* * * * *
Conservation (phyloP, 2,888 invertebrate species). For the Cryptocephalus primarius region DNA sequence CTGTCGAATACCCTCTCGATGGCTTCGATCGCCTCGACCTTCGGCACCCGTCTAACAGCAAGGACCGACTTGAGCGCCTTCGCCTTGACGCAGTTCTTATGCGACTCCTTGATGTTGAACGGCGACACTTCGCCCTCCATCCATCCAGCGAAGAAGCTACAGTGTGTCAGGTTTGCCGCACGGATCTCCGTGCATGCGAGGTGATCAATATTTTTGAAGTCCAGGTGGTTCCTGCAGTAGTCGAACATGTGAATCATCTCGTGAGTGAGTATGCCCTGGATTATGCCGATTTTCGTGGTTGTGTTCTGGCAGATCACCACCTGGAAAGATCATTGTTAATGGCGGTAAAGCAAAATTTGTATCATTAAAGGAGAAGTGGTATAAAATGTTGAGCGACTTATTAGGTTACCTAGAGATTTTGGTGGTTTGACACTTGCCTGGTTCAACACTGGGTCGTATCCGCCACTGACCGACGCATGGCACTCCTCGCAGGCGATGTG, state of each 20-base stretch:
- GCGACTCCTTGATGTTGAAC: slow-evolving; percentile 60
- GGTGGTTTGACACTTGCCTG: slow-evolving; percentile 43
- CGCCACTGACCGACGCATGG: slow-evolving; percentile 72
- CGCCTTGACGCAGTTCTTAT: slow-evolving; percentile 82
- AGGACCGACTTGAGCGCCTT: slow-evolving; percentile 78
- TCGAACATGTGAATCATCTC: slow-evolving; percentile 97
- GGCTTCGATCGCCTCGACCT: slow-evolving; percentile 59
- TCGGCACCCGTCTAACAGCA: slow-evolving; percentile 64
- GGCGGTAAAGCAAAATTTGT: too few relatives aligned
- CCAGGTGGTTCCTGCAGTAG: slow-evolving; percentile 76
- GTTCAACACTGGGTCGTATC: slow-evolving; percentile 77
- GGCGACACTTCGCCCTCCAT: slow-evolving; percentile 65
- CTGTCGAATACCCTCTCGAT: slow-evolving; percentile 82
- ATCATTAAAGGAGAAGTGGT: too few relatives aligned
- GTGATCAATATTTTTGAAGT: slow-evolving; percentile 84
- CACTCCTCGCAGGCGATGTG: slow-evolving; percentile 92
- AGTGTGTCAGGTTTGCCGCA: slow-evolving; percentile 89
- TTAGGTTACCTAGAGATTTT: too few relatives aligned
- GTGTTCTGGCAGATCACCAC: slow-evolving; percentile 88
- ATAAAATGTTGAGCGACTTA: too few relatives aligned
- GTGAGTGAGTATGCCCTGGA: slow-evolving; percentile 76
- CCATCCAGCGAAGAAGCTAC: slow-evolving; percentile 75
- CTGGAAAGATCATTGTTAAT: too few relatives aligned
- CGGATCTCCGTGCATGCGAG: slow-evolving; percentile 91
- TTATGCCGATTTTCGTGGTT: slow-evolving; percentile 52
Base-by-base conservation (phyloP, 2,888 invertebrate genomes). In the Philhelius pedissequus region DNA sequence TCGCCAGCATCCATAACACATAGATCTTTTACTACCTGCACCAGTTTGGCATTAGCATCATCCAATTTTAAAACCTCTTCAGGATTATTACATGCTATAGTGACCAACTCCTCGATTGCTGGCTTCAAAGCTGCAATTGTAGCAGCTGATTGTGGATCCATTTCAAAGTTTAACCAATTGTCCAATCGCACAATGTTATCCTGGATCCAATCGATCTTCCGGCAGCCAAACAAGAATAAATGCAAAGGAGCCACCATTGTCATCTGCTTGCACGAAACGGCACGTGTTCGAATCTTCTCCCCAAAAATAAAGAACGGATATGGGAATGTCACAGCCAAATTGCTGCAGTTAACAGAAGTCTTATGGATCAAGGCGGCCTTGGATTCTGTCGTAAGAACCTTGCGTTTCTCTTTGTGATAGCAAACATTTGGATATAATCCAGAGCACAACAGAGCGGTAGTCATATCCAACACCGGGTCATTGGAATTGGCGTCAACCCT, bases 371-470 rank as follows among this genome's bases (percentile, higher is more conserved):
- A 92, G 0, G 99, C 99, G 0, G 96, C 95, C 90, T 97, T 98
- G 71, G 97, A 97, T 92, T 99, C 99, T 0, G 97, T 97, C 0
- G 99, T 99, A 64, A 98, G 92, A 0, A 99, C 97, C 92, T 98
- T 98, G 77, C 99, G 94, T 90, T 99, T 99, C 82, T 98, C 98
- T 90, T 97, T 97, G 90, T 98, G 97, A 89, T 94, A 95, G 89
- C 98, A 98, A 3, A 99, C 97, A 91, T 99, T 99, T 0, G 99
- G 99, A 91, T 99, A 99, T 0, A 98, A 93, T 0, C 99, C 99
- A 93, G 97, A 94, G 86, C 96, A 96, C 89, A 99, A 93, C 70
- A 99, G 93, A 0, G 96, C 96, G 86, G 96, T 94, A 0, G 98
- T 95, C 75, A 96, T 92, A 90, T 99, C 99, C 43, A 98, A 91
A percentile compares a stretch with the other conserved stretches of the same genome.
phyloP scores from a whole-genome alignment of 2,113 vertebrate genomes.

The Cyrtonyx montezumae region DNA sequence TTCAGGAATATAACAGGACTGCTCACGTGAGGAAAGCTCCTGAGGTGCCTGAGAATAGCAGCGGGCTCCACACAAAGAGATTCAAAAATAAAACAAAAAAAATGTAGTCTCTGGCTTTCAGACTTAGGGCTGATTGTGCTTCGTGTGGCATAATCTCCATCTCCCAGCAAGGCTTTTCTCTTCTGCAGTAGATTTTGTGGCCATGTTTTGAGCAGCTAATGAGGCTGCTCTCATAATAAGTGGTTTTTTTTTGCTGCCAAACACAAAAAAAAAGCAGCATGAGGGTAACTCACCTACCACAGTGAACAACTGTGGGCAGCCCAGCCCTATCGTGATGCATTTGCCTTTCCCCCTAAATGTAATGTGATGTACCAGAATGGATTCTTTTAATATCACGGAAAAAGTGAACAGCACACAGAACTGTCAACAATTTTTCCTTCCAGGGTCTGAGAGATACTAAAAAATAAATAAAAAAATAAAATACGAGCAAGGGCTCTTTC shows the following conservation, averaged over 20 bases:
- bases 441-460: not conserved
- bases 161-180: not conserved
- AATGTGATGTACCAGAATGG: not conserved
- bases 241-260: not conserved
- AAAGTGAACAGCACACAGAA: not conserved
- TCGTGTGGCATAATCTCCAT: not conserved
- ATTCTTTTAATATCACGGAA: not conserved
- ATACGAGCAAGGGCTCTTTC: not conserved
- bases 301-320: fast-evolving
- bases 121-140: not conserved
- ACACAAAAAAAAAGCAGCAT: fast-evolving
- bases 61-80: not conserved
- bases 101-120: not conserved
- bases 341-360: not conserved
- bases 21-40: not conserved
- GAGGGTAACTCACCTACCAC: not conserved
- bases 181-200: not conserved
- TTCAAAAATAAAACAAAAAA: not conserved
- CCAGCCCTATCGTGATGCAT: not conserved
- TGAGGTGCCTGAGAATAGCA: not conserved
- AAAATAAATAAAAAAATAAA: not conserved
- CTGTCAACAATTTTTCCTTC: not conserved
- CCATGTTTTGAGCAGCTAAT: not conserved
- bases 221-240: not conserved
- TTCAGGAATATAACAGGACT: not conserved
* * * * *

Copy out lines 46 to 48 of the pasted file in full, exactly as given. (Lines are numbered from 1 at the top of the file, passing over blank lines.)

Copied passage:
- TCGTGTGGCATAATCTCCAT: not conserved
- ATTCTTTTAATATCACGGAA: not conserved
- ATACGAGCAAGGGCTCTTTC: not conserved